Wednesday, October 16, 2013



On Sunday, I had the privilege of lacing up and heading out onto the Chicago Marathon course as a coach of a charity running team.  One of my favorite things about Team In Training is the course support that runners receive.  There are coaches at every mile cheering on runners, hopping in to run with those that are struggling and offering words of encouragement to anyone that needs them.

As I left the hotel Sunday morning and escorted participants to Grant Park, I found myself thinking about what a sacred, vulnerable space marathon miles are.  Individuals find themselves at the starting line for so many reasons — running in remembrance of a loved one, on behalf of a cause that is near and dear, in honor of a personal transformation or in pursuit of a goal that once seemed impossible – and this quest for a marathon finish demands nothing less than a commitment and offering up of our whole selves.  Regardless of pace or finish time, this resolve is something I find to be incredibly beautiful.

On Sunday I hopped in with a first time marathoner near the end of the race.  She was moving forward, but was quite clearly in a lot of pain.  Well into mile 25, I knew she would finish, but as she started talking to me I could tell that she was on the verge of tears.  I reminded her that she was making progress by walking and that in a matter of a few minutes she would complete the race.  She started to cry and told me she didn’t think she could run anymore.  I reassured her that this was her race and she got to finish it on her terms, but regardless of how she got there she would most certainly make it to the finish line.  I was mid-sentence when she took off – she just started running.  She turned over her shoulder to look at me, then pointed and shouted, “My family!”  Sure enough her whole pack was just at the side of the road and she ran over to be greeted by hugs, shouts, tearful cheers and all manner of hoopla.  Then, off she went with a huge grin on her face, running along to complete her first marathon.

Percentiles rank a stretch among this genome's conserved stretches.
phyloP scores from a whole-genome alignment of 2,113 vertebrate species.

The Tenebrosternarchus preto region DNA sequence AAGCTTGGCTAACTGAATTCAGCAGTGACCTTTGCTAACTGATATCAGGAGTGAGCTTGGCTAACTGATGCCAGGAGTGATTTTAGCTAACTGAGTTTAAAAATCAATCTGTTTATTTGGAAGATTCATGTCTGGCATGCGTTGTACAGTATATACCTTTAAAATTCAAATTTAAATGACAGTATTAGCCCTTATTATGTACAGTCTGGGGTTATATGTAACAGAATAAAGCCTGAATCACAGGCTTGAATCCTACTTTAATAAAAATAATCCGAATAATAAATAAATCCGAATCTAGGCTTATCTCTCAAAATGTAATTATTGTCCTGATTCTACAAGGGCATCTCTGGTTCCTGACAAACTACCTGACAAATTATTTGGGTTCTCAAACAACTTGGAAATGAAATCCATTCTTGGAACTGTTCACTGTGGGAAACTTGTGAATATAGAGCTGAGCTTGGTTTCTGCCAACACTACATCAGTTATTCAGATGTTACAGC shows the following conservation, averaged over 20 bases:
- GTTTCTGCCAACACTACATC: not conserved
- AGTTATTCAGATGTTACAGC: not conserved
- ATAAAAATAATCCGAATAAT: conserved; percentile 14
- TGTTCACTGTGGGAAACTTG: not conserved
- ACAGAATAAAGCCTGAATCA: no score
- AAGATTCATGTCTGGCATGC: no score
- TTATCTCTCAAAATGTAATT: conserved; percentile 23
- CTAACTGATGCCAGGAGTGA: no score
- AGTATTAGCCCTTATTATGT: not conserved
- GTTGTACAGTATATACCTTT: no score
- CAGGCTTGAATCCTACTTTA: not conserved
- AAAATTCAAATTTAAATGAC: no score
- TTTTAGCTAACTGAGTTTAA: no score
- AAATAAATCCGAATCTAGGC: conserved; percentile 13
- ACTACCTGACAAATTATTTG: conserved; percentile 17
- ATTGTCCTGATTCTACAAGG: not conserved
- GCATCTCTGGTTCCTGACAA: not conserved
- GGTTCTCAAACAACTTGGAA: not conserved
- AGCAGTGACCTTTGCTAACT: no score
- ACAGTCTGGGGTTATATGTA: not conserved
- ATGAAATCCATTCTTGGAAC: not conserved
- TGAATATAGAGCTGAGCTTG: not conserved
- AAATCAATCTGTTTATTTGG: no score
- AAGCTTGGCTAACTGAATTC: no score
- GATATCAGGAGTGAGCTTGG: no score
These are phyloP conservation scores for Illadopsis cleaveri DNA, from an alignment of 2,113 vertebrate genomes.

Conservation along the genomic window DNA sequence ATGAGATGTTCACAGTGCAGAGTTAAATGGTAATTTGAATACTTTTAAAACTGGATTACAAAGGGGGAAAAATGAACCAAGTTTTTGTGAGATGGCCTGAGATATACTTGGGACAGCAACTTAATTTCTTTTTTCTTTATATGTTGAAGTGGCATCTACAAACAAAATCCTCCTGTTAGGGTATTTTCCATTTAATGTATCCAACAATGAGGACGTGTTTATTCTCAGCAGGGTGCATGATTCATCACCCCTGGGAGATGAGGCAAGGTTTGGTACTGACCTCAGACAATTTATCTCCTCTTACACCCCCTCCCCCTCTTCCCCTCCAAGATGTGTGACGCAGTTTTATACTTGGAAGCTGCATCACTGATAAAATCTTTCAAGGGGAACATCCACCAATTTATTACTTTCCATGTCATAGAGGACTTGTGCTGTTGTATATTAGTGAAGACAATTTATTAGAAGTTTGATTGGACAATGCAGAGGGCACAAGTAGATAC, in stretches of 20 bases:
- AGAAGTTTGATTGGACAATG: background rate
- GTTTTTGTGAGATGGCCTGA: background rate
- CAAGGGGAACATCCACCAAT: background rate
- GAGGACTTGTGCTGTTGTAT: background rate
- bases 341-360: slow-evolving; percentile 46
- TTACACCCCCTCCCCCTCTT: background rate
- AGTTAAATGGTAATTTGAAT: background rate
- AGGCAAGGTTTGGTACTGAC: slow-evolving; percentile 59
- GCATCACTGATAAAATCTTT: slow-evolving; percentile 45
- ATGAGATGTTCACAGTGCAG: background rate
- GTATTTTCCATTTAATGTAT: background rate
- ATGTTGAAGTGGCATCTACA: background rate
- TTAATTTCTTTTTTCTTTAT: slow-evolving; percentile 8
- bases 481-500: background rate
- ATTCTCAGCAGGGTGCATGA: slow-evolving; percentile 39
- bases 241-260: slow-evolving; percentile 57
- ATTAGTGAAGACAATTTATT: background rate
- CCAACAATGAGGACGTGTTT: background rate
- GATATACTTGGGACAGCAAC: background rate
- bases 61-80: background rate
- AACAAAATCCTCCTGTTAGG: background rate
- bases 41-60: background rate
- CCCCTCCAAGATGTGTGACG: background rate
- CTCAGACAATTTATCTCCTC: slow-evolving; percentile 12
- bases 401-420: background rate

We commit, we run, we push, we feel as if we are on the verge of breaking but we are not broken.  We are sustained by the endurance we’ve built, we hold tight to the reasons that led us to the starting line in the first place, we are tucked in by spectators, and we are held up by our pack.  What sacred moments, indeed.


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